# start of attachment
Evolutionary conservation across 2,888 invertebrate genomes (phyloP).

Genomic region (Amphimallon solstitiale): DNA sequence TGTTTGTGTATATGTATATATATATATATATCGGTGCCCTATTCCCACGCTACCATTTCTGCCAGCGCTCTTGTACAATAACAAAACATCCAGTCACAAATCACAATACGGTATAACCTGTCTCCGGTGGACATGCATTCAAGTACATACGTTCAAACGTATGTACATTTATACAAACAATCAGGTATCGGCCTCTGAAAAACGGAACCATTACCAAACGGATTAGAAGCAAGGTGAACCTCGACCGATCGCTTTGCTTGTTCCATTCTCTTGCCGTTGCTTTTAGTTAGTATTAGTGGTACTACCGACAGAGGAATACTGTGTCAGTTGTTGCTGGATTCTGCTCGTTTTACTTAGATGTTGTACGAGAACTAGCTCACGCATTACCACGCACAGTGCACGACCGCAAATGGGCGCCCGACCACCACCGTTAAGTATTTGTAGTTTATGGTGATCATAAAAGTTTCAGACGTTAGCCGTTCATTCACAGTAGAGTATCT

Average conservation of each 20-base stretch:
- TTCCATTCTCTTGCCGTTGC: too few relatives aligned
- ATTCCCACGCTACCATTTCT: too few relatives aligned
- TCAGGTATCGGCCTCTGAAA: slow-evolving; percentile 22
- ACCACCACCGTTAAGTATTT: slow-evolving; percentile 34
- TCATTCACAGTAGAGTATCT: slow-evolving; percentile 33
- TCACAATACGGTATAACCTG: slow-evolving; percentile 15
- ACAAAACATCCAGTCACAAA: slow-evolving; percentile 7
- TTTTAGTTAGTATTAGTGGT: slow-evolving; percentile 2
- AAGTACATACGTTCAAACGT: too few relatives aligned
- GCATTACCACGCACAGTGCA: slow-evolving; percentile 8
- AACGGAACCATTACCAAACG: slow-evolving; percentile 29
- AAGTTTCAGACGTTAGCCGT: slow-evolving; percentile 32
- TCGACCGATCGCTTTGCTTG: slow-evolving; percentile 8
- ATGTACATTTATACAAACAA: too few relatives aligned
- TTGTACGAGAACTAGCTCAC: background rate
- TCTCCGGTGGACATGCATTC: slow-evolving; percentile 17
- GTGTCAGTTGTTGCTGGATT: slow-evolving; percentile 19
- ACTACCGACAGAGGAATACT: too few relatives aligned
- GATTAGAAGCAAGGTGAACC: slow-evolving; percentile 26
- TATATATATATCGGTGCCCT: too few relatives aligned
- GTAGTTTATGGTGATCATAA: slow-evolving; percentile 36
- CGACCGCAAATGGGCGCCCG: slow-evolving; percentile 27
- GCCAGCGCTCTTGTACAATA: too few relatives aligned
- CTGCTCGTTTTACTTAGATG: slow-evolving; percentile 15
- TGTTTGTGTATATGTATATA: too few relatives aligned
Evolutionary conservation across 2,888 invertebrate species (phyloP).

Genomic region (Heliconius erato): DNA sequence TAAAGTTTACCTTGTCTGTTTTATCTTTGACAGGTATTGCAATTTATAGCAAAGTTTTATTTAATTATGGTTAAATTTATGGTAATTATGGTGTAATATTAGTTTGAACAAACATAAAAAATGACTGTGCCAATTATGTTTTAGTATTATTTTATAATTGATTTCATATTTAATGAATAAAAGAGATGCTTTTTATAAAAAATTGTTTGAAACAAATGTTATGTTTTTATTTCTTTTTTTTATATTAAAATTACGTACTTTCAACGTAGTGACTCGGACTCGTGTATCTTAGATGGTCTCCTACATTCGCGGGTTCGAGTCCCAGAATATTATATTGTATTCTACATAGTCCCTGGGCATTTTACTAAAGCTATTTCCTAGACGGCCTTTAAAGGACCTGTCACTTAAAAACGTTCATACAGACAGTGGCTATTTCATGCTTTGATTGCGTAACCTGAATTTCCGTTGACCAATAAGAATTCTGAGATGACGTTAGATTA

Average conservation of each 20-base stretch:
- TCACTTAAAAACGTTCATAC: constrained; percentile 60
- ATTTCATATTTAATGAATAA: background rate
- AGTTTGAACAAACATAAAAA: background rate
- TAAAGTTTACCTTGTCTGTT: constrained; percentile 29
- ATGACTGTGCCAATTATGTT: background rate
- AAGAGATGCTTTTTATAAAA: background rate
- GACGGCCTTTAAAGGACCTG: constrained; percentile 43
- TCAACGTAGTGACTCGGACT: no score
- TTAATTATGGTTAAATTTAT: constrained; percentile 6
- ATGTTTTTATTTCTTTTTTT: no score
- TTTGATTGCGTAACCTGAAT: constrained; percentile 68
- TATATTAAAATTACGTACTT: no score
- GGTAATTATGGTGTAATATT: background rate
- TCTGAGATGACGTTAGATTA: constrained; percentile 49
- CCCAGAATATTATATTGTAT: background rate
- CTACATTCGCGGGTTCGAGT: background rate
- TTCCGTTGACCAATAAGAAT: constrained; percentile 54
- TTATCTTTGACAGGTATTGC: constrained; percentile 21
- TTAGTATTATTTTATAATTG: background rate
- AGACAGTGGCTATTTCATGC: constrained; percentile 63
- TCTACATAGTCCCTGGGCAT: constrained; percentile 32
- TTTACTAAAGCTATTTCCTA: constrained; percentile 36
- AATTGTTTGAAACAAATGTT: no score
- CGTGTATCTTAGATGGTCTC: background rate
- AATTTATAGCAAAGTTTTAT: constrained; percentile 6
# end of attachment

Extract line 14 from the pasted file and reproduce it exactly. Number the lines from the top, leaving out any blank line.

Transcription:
- AACGGAACCATTACCAAACG: slow-evolving; percentile 29